Representing as I have the honour to do, a constituency where there are a large number of important commercial bodies I want to call the attention of the Committee to the view taken by commercial men upon some of the important Post Office questions which have been only just touched upon tonight. I have had the privilege recently of several interviews with the Postmaster-General in introducing deputations to him, and I join with those who have preceded me to-night in expressing, on behalf of myself and on behalf of most influential commercial deputations from Liverpool, the very highest appreciation of the most businesslike and courteous treatment that he extended to the views of the commercial gentlemen that I had the honour of introducing to him. It is, therefore, with no feelings of pleasure that I join in supporting a Motion to take away from the right hon. Gentleman any part of that salary which we all agree he has earned every penny of, but such is the unfortunate method by which the procedure of this House rules that these matters have to be discussed. It has to be, and it raises a point of general importance, which I am going to claim the courtesy of the Committee in discussing in a moment. I want, however, first of all to deal with one or two minor points which have been raised. First of all, as regards the Liverpool telegraphists, I join with the lion Member for Walton in the view which has been very forcibly pressed upon all the Liverpool Members by representative deputations of the Liverpool telegraphists. They are extremely dissatisfied with the rates of wages which they receive at the present time, and their point, be it good or be it bad is this: that their wages have remained the same, unrevised in any particular, since the year 1890. It is possible there may be some error about that, but I am quite certain that the Postmaster-General will, in spite of the Hobhouse Committee's Report, and in spite of any number of Committees' reports, deal with that matter and look into it, and that is what we Members for Liverpool think ought to be done, and that is all we ask.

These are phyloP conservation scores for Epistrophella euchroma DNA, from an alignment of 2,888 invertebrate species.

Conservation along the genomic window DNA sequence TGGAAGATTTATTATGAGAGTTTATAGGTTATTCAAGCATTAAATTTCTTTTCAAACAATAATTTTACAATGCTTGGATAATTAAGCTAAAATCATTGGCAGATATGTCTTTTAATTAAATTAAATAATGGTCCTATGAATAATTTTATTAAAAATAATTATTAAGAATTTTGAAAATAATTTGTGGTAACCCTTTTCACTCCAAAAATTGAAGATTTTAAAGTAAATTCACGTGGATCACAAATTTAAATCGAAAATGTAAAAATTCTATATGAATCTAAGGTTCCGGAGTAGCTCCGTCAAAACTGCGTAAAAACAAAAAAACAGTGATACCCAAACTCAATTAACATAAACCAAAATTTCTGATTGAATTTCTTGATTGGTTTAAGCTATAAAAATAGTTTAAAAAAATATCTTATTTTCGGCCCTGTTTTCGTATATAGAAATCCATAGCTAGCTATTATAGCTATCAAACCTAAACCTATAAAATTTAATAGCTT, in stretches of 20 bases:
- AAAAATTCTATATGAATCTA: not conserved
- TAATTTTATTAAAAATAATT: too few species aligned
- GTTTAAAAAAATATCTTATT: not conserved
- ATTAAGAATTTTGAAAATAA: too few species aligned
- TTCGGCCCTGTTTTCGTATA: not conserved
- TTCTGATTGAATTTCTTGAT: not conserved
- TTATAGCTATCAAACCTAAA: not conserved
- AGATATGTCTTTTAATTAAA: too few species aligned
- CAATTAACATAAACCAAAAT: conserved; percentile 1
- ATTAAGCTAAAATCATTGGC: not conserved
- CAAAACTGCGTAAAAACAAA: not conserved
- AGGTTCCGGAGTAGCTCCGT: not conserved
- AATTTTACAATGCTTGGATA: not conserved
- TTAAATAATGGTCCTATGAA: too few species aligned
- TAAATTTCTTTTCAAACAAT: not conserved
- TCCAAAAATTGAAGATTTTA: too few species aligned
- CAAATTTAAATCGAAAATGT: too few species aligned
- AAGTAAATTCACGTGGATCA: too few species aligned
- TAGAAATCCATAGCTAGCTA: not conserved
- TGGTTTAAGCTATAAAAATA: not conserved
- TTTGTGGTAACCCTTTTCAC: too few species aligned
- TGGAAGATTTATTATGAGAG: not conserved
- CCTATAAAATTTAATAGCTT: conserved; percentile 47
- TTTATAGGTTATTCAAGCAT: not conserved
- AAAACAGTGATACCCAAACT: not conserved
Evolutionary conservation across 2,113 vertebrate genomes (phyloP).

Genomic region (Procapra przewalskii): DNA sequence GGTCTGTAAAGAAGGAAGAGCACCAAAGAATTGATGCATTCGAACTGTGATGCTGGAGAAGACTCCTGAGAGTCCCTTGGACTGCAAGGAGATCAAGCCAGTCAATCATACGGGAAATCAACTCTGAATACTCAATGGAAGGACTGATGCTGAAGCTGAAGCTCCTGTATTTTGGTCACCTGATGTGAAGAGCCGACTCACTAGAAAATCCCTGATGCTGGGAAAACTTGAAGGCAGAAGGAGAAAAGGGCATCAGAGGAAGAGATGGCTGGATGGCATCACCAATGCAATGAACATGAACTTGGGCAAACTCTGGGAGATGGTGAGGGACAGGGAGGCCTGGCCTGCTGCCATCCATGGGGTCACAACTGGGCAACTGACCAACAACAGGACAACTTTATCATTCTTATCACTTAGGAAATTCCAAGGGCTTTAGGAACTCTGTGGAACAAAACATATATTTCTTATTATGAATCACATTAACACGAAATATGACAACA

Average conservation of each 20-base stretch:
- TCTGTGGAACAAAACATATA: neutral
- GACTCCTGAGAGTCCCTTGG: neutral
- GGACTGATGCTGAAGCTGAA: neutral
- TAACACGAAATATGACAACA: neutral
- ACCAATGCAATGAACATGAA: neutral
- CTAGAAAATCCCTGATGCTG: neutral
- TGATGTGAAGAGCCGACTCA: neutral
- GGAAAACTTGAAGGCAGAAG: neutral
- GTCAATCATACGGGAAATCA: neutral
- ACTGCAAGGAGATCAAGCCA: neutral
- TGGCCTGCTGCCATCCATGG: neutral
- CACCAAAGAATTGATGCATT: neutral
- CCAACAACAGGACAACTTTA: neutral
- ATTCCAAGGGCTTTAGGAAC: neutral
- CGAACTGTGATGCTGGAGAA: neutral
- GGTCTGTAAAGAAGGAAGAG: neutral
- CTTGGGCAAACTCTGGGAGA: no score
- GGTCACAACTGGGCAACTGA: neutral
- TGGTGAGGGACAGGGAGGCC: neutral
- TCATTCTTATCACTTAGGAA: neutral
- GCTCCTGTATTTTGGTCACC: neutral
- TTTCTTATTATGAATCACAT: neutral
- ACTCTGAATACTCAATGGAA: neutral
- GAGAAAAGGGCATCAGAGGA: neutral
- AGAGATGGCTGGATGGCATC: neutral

The Liverpool postal officials are, unfortunately, in fact to a large degree dissatisfied with the existing conditions, not only in respect to wages, but in respect to other matters also. There is the question, for instance, of the methods adopted in regard to promotion in that office. I have complaints before me and particulars in my hand, but I agree with the hon. Member for Carlisle that it is undesirable to deal, if it can possibly be avoided, with individual cases in the Committee of this House. Therefore, by the leave of the right hon. Gentleman the Postmaster-General I will bring these particular cases to his attention in private, and not trouble the Committee with them now. In regard to that class of complaint of which we have had many here to-night it is obvious that it is most undesirable that the Committee should be troubled with the details of these minor complaints, whether they come from the extremity of Sutherlandshire, or whether they come from one of our big cities. They are, to a great extent, trivial and unimportant personal complaints. They have great importance locally, but ought to be dealt with in a way which will not occupy the time of the House, which has already been much curtailed for dealing with important business. The solution, of course, is some provision by which local complaints can be brought before some kind of representative body of men who to some degree represent the different districts of the country, but not before this House. It is from that point of view that the commercial community of Liverpool and of many other cities in this country who during the last few weeks have been following the example of Liverpool are anxious that there should be some arrangement made by which the Post Office can have the advantage of some kind of Advisory Committee of a semi-representative character, upon which there shall be commercial representatives, business men, coming from different parts of the country, before whom all these minor complaints, which at present can only be brought up on this one occasion in the year in this very ineffective way, can be adequately discussed and disposed of without wasting the time of the House. That is one point of view from which the proposal is relevant.